It's beginning to look like a lot of immigrants were denied one last renewal of their deportation protections under the Deferred Action for Childhood Arrivals program — even though they made good-faith efforts to file their paperwork.
A mysterious mail slowdown, which the New York Times reported on last week, appears to have affected at least 74 DACA recipients in the New York City area and Chicago. But the problem may be much bigger than that.
The plaintiffs in a lawsuit against the Trump administration (in a motion filed Tuesday in the Eastern District of New York and shared with Vox) allege that many more DACA renewal applications did arrive in a United States Citizenship and Immigration Services (USCIS) mailbox on October 5 — and were rejected as late anyway.
In interviews with the plaintiffs and with other immigration lawyers, Vox has confirmed at least 19 cases, at two of the three mailboxes that USCIS used to accept DACA applications, where applications were placed in the mailbox in the late afternoon or evening of October 5 but marked as "received" on October 6.
The scale of the problem indicates there are likely to be dozens or hundreds more, and that applications sitting in the mailbox on October 5 could represent a substantial portion of the 4,000 DACA renewal applications the government says it received late. (At press time, USCIS had not responded to requests for comment about specific allegations.)
Furthermore, the plaintiffs — led by the advocacy groups Make the Road New York and the National Immigration Law Center, as well as lawyers and law students from Yale Law School — allege that some applications that USCIS had received earlier were rejected for reasons the plaintiffs in the lawsuit argue are "arbitrary." One applicant, the lawsuit alleges, got her renewal application rejected because a USCIS employee misread the date on her check.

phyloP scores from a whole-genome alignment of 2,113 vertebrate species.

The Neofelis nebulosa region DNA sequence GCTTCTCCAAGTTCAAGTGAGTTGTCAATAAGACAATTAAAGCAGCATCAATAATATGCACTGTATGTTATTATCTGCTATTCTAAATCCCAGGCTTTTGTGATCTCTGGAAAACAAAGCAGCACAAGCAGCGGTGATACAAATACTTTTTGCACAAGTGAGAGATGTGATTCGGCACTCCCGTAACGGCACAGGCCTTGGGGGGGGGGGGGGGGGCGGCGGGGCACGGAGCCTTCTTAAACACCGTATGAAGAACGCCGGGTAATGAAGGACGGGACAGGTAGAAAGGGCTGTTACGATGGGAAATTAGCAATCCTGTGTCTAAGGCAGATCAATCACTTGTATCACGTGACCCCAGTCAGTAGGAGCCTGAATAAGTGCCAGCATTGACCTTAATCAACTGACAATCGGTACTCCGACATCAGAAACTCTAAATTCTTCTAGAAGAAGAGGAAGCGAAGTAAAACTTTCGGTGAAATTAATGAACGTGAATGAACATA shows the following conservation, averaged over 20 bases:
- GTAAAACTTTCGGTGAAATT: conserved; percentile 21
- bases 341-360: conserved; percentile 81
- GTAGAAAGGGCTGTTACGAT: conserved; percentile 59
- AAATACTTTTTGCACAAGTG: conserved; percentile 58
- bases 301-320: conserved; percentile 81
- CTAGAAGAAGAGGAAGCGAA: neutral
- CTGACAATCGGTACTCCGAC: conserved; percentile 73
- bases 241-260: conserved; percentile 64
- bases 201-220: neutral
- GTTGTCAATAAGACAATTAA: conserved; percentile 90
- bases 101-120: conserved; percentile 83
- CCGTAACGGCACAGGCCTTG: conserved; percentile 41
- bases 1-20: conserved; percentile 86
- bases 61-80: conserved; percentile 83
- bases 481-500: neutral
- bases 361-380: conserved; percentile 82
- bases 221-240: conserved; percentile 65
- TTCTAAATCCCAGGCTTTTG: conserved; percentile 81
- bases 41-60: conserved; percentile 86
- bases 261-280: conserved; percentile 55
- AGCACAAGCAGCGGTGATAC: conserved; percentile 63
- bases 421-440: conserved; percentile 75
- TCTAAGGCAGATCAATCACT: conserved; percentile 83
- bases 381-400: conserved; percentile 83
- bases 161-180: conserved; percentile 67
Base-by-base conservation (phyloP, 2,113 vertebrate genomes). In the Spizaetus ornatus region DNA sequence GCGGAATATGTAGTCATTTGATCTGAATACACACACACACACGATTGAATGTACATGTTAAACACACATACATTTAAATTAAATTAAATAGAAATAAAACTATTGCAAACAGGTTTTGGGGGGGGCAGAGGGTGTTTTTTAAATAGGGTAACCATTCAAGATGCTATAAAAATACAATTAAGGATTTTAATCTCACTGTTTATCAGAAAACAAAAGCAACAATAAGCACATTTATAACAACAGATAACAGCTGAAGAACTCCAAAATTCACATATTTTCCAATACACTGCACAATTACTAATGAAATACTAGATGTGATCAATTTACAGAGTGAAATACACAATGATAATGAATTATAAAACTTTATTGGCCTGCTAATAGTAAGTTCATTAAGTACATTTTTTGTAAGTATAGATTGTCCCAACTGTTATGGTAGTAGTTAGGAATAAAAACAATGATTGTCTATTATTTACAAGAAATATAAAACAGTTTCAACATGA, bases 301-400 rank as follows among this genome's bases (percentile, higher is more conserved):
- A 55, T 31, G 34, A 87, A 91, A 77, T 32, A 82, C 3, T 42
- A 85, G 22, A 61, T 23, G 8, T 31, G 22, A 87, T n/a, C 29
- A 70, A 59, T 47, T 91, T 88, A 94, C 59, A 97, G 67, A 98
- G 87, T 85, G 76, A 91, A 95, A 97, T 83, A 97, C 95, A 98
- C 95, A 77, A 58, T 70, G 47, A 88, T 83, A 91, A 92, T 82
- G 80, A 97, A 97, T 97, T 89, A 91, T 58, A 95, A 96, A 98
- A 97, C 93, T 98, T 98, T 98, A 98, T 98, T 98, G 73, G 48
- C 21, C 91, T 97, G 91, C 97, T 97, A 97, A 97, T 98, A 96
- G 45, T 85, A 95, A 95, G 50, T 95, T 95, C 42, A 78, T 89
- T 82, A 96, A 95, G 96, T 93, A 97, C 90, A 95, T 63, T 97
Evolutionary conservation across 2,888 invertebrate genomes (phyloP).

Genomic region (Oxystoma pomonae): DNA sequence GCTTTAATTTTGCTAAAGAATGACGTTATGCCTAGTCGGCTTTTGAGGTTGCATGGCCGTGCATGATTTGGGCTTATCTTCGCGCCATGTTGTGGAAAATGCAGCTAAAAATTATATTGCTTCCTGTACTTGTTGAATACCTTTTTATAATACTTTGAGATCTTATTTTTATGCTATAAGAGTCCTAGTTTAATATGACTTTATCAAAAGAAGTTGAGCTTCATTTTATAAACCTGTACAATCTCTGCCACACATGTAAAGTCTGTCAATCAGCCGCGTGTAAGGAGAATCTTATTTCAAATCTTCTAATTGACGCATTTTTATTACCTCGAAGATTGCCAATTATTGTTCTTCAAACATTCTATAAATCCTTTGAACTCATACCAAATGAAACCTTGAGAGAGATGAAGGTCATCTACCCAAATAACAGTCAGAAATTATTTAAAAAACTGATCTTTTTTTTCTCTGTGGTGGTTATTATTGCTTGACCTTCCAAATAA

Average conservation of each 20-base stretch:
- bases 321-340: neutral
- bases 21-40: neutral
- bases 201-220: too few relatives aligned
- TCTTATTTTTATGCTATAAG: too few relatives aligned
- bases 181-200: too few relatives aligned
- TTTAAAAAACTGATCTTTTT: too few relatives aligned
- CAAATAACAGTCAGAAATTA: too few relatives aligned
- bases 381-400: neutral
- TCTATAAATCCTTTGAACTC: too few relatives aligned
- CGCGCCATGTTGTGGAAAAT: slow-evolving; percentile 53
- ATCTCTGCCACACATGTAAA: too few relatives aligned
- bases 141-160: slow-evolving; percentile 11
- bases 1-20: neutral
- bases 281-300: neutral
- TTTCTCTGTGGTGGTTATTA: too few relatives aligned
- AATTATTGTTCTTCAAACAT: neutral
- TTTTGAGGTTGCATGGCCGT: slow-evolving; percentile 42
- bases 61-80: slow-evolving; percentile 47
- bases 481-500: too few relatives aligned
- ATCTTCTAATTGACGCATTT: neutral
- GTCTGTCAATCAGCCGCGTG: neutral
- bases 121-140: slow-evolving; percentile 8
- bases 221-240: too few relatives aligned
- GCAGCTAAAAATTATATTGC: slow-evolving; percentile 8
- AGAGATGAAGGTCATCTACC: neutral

"A lot of people would have thought, 'If I get them to them on the address they give me, by the day they say I should send it by, that's enough,'" says Kate Voigt, the associate director for government relations of the American Immigration Lawyers Association. But it wasn't. The discrepancy, the plaintiffs in the lawsuit argue, constitutes a violation of the Fifth Amendment's right of due process.
The claims in the lawsuit, and those made by the other lawyers Vox has talked to, raise concerns that USCIS is being stricter than usual with DACA renewals — and perhaps arbitrarily denying them. It definitely makes it clear that many DACA recipients, who President Donald Trump has claimed would be safe until March 5, are going to lose their protections from deportation and work permits before that, despite doing everything the government asked them to.